Thursday, June 19, 2008

He's a poet and he knows it

I think Lin-Manuel Miranda is my new bicycle. I'll admit that when I saw In the Heights, I was more drawn to college student Nina, played by Mandy Gonzalez, rather than to Miranda's Usnavi, the neighborhood bodega owner. While Usnavi is very funny, In the Heights just seemed to be more Nina's story than his.

But it was the 28-year-old Miranda's vision and tenacity that saw In the Heights through from a student production at Wesleyan University to off-Broadway to the 2008 Tony award for Best Musical. (He says only five notes remain from the original: In Wash-ing-tone Heights!) And Miranda definitely won my heart with his very witty acceptance speech on Sunday night, after winning the award for Best Score.

In every interview I've read or seen or heard he comes across as charming and down to earth and enthusiastic - like a kid who can't believe he's sitting at the adult table. Plus, he's so passionate - and eloquent - about his love for musical theatre. I really enjoyed this video of Miranda giving a tour of his dressing room at the Richard Rodgers Theatre, and then taking us onto the stage.

It can get pretty dull listening to award recipients recite a laundry list of thank-yous to their manager, agent and lawyer, but Miranda name-checked everyone while making me laugh. I've been known to write a bit of poetry myself from time to time, and I thought he did a terrific job. Simply reading the words doesn't do them justice, because the genius is in the delivery, so you can watch it here. What struck me listening to it again is how incredibly nervous he sounds, like he's just hoping he can get through it before he collapses from shock!

"I used to dream about this moment, now I'm in it!
Tell the conductor to hold the 'ton a minute
I'll start with Alex Lacamoire and Bill Sherman
Kevin McCollum, Jeffrey Seller and Jill Furman
Quiara for keeping the pages turning
Tommy Kail for keeping the engine burnin'
For bein' so discernin' through every all nighter
Dr. Herbert for tellin' me "you're a writer"
I have to thank Andy Blank for every spank
Matter fact thank John Bizetti for every drink
Thank the cast and crew for having each other's backs
I don't know about God but I believe in Chris Jackson
I don't know what else I got, I'm off the dome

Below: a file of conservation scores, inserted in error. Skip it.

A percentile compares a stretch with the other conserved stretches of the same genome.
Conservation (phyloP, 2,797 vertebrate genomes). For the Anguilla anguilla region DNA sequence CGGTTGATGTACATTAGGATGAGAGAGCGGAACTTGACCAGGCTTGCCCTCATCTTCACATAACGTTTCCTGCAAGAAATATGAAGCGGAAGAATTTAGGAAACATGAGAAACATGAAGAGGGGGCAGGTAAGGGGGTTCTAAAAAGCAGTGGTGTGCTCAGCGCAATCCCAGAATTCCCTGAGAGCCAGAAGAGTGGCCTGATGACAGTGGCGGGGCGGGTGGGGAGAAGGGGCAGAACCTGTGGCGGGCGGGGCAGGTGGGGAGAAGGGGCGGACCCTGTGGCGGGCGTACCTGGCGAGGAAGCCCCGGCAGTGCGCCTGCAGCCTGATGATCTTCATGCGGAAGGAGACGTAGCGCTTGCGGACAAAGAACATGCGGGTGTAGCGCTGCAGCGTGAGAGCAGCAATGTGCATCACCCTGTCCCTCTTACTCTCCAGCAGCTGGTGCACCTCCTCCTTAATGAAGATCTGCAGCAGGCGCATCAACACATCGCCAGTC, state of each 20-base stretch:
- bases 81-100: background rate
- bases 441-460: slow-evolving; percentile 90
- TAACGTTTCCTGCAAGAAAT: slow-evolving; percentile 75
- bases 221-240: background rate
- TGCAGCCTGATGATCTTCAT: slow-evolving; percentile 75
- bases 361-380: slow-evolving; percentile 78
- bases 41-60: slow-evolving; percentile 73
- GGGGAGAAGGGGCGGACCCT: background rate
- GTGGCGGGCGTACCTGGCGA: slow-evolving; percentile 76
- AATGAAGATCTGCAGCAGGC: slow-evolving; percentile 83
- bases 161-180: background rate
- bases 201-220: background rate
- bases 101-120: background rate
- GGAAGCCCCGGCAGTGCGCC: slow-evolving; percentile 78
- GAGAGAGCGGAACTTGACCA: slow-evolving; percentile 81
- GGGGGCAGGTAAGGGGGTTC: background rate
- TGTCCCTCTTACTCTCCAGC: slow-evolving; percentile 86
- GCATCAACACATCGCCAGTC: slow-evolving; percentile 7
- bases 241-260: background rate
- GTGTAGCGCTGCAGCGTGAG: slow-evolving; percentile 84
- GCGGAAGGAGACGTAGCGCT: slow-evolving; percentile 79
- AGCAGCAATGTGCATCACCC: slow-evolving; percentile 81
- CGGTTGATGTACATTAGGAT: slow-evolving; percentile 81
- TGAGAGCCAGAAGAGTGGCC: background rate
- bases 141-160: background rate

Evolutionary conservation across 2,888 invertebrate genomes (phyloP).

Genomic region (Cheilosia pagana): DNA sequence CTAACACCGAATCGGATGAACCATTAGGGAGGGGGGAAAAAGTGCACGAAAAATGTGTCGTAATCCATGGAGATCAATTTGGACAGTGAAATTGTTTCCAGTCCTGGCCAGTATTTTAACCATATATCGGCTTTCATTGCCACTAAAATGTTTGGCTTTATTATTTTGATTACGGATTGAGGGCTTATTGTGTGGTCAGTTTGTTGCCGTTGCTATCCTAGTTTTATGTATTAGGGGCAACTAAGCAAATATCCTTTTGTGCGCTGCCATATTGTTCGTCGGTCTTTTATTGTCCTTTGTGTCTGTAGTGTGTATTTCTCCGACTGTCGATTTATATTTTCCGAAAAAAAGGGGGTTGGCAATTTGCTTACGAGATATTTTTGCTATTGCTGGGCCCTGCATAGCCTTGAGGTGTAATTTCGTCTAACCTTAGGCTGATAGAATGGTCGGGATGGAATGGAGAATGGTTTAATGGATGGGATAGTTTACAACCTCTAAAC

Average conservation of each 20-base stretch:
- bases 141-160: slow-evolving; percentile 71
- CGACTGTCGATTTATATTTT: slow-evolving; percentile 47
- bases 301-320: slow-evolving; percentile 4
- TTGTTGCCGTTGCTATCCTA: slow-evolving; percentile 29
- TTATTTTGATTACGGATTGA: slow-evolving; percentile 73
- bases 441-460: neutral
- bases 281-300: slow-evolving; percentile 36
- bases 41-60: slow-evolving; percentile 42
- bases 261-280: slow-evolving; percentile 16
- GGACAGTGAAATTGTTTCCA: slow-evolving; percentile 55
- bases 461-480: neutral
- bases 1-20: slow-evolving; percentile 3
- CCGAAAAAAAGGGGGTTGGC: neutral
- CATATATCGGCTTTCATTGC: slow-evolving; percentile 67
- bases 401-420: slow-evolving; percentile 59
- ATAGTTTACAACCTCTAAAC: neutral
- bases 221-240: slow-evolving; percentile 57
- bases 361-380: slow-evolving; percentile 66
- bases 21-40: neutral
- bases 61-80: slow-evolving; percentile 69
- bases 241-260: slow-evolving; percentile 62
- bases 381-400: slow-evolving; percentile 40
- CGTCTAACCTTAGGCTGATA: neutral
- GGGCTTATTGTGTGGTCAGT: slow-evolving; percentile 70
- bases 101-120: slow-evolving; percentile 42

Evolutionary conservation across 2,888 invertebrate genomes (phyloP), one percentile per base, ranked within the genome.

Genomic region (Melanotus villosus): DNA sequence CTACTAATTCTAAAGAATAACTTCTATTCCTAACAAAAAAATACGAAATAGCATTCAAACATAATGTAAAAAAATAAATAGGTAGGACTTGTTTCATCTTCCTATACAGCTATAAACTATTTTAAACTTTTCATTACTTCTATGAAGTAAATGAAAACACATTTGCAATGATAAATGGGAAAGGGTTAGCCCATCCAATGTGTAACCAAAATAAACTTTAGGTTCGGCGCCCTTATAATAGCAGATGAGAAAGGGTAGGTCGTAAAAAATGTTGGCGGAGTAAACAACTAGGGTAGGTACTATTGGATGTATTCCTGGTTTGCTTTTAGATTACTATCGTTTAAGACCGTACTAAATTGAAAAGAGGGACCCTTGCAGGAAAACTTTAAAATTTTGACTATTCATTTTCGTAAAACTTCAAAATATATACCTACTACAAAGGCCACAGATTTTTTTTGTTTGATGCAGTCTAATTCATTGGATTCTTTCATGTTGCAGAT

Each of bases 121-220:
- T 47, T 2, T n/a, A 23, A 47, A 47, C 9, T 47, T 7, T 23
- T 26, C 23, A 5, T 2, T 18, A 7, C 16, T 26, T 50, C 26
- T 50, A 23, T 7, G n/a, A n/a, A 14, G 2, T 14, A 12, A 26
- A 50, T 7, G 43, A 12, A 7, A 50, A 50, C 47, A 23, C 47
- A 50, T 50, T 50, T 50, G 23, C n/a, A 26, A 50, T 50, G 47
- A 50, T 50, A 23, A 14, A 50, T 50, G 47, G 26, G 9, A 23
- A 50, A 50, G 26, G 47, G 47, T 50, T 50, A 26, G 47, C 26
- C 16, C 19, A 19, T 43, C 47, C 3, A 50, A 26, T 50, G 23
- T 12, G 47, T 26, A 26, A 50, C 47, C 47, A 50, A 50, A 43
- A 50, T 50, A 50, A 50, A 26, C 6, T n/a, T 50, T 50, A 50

I know I wrote a little show about home
Mr. Sondheim, look, I made a hat
Where there never was a hat!
It's a Latin hat at that!
Mom, Dad and Cita, I wrote a play,
Y'all came to every play
Thanks for being here today
Vanessa who still makes me breathless
Thanks for lovin' me when I was broke and makin' breakfast
And with that, I want to thank all my Latino people
This is for Abuela Risa in Puerto Rico
Thank you."
Lin-Manuel Miranda, Best Score, In the Heights

Miranda mentioned in an interview after he won his Tony that he's been talking to Dreamworks about writing some music for animated films. He also said that he has a couple of ideas for musicals, but he hasn't secured the rights for them yet. I'm kind of intrigued by that last part. What could he be securing the rights to? I certainly don't want to pigeonhole Miranda as writing only about Latino subjects, but I loved the 1987 movie La Bamba, and I think the life of Ritchie Valens would make an excellent subject for a musical.

I was happy to read about another project - contributing music for a new production in San Diego of the extremely short-lived 1978 Broadway musical Working. Besides Miranda's involvement, I'm interested in this for a couple of other reasons: I met Studs Terkel, the legendary Chicago author of Working, when I was in college, and he signed my copy of the book. Plus, the show was adapted by Wicked composer Stephen Schwartz, and he's one of my personal musical theatre gods.

Between Miranda's success, and that of August: Osage County playwright Tracy Letts, I feel like I've discovered two great new voices in American musical theatre and drama, and I'm excited to see what they'll do in the future. (Ok, I know Letts isn't exactly a new kid on the block, but he's new to me).

No comments: